Ten games into the season, Nebraska is sitting at 7-3 coming off of an upset win over. No. 14 Minnesota on Tuesday night. Ten is still a small sample size, but seeing as it is a third of the season, it’s enough to see some trends emerging.
What has been the difference between the wins and losses? Well, the simple answer is that the Huskers haven’t been able to throw it in the ocean in those games. In the three losses (at St. John’s, against Central Florida in Orlando, at Michigan State) the Huskers have shot 30 percent from the field and averaged 57.3 points.
Nebraska played terribly across the board in those games, but it falls primarily on two of Nebraska’s top scoring options: juniors Glynn Watson Jr. and Isaac Copeland. The disparity between their numbers in wins and losses is startling.
Watson, the 6-foot point guard, is leading Nebraska in scoring at 14.5 points per game this season while shooting 42.6 percent from the field and 31.7 percent from 3. Against the Golden Gophers (and double-double machine Jordan Murphy), he was the best player on the floor and carried the Huskers to victory with a 29-point, nine-rebound performance.
In all seven wins this season, Watson is averaging 17.6 points on 51.8 percent from the field and 34.6 percent from deep.
In the three losses, Watson scored 7.3 points per game while shooting 21.6 percent from the field and 26.7 percent from 3.
The difference wasn’t simply a matter of the shots going in or not; the kind of shots differed as well. In the wins, Watson averaged 1.1 more shots inside the arc, 1.3 fewer shots outside of it and 3.3 more free throws.
When Watson can get out in the open floor or find lanes to the basket in the halfcourt, he finishes at a better rate and gets to the free-throw line more. When Nebraska’s offense bogs down and Watson gets the ball late in the shot clock, it leads to a lot of low-percentage shots — like contested 3-pointers or long 2-point jumpers — that tank his efficiency.
As for Copeland, his numbers are pretty similar. I’m excluding Copeland’s first two games when he was working his way back into game shape and rhythm (he scored eight points in both games). Since then, Copeland has reached double figures in all five wins but has totaled just 17 points in the three losses.
The 6-foot-9 forward averaged 17.4 points on 64.7 percent from the field and 47.1 percent from 3-point range in the five wins. In the losses he averaged 5.7 points on 21.4 percent from the field including 1-of-11 from 3.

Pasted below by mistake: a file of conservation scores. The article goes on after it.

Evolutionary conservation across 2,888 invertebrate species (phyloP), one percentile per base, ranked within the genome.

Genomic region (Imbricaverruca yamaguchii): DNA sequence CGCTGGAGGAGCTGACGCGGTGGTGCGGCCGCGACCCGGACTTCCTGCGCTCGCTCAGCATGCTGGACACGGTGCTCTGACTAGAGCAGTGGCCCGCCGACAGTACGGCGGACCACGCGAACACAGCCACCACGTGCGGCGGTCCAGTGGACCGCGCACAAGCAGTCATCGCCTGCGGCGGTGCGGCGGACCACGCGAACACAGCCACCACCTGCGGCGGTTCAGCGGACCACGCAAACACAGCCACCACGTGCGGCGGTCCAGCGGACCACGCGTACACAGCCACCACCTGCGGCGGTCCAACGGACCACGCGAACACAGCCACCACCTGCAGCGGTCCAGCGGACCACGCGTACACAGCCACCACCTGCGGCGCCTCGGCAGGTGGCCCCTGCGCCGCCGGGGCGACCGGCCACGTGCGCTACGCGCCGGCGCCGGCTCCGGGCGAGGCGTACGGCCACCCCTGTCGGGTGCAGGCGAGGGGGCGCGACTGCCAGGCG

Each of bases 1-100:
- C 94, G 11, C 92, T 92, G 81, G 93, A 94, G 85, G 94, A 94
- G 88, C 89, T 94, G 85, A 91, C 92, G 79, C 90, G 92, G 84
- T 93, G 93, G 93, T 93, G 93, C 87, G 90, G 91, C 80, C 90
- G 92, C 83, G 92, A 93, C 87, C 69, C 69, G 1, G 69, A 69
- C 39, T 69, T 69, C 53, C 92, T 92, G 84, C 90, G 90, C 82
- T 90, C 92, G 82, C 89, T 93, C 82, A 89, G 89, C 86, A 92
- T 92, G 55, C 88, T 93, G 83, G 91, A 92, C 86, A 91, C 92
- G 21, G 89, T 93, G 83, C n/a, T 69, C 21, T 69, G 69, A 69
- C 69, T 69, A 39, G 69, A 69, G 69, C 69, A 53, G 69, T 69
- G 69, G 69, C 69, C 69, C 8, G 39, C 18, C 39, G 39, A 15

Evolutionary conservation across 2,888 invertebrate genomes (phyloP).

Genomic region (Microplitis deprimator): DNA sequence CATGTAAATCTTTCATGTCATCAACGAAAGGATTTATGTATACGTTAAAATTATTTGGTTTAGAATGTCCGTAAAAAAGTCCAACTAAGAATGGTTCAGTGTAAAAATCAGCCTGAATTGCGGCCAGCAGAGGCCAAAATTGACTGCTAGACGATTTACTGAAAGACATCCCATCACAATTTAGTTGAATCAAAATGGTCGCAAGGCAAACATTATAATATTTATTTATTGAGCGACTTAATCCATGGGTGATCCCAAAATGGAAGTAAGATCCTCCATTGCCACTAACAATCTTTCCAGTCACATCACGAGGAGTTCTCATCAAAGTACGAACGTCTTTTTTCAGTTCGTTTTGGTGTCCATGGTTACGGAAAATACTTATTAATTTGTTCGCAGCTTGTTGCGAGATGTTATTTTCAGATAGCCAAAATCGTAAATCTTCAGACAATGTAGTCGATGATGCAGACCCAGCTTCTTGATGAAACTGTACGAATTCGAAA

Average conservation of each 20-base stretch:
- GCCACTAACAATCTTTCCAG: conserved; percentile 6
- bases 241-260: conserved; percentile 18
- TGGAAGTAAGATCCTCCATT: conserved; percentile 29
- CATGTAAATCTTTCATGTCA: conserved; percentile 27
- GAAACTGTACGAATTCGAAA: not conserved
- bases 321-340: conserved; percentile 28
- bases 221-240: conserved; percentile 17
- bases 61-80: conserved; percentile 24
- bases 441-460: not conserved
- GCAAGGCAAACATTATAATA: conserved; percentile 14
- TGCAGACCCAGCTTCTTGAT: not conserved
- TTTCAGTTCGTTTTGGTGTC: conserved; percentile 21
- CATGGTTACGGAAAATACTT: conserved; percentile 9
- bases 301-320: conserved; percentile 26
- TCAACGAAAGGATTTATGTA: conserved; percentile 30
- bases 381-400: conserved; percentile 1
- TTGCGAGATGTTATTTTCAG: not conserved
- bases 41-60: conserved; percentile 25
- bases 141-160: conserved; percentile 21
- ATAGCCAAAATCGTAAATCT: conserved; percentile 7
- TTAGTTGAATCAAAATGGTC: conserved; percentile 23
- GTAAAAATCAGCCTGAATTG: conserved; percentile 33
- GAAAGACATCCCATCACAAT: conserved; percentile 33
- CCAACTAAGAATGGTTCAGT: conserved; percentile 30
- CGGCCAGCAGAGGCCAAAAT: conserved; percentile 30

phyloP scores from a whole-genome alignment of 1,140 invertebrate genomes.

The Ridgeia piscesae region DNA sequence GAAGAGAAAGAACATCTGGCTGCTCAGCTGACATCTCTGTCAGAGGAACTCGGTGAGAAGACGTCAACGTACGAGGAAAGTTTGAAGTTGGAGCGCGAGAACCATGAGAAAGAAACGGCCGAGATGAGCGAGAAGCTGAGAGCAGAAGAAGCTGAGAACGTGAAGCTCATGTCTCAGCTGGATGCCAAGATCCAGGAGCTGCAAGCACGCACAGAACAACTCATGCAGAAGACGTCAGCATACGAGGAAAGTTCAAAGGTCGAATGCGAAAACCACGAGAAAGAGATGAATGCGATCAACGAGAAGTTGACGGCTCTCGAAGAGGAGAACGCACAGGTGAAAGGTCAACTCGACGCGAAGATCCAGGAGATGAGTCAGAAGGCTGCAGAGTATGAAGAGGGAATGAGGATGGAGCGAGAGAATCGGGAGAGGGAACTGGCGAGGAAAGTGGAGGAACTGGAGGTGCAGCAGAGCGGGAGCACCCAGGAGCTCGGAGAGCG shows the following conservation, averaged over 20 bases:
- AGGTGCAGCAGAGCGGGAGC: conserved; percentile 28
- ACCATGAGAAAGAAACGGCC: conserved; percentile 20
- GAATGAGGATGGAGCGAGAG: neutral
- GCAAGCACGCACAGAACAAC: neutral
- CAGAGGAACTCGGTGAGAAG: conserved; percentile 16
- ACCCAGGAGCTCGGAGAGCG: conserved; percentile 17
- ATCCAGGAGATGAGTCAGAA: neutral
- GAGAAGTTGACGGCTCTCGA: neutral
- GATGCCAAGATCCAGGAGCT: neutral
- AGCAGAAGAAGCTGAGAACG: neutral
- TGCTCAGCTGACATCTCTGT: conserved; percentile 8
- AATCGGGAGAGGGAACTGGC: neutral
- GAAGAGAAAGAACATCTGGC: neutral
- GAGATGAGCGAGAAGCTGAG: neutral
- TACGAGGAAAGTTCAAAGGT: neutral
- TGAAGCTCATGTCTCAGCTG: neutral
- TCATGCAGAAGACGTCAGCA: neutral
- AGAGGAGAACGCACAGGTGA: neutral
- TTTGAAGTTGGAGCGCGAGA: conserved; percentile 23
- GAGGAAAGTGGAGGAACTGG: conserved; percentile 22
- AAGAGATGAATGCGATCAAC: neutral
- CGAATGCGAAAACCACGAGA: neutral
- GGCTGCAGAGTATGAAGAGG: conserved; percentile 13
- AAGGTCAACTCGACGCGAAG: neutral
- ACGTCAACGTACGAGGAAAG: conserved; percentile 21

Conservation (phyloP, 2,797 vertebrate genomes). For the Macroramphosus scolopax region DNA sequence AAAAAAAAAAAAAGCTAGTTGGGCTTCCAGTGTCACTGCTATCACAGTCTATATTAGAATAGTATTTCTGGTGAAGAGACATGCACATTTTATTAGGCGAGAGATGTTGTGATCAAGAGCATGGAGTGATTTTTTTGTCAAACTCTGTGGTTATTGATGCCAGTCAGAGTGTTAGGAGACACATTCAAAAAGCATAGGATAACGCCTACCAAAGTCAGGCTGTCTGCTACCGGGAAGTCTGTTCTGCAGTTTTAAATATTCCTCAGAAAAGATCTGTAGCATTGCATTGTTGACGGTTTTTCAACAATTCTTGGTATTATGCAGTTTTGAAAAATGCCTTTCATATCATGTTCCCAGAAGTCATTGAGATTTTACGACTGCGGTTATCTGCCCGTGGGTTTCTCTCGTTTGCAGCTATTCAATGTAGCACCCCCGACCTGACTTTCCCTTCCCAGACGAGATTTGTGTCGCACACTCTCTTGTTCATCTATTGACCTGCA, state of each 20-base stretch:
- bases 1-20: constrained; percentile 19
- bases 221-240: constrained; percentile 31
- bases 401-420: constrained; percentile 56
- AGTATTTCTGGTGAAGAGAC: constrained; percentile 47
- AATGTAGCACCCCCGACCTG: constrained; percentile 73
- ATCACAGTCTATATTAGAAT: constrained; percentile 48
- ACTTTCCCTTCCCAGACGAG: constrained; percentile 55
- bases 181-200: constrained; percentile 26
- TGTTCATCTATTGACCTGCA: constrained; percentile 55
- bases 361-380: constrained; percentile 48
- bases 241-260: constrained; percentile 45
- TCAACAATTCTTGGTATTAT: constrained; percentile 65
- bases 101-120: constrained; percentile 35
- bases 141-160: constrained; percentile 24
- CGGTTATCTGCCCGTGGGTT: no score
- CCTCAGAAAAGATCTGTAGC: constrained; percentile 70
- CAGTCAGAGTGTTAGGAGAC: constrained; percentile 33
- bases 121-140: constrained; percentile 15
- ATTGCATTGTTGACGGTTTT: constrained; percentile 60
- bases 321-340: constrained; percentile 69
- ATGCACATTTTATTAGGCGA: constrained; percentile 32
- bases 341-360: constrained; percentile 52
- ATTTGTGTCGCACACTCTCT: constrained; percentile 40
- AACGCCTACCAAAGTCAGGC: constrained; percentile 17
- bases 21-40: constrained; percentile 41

The difference in shot attempts isn’t as dramatic as Watson’s. He’s averaging about a half-shot more from 2 and a half-shot less from 3 in wins. However, Copeland is getting to the free-throw line almost twice as often in wins.
With Copeland, it truly is just a matter of making and missing shots. A lot of the looks he’s getting are quality shots. He’s as hot and cold as they come right now.
Ironically, Nebraska’s second-leading scorer, James Palmer Jr. (14.0 points per game), has been more productive in losses than he has in wins. Palmer’s line in losses: 16.7 points per game, 45.7 percent from the field, 44.4 percent (4-of-9) from 3 and 77.8 percent from the free-throw line. In losses those numbers fall to 12.9 points per game, 38.8 percent from the field, 23.1 percent from 3 and 64.7 percent from the line.
Palmer’s best game (22 points on 8-of-13 shooting) came in the loss to Central Florida. It seems like when things are flowing, Watson and Copeland are leading the way. When those two are struggling, Palmer shoulders more of the offensive load and is more effective in doing so, even if he doesn’t get enough support from the others to get Nebraska wins.
The talent level on the roster has seen a significant bump this season, but the Huskers still rely heavily on a few players for their offense. Tim Miles is going to have to find a way to get more consistency out of Watson and Copeland, and that starts by generating good looks for them early in the game.
Jacob is in his third year with Hail Varsity covering Husker athletics. He has also written extensively for SB Nation’s Bright Side of the Sun and The Creightonian. His love of basketball can best be described as an obsession and if you need to find him, he’s probably in a gym somewhere watching, coaching or playing hoops.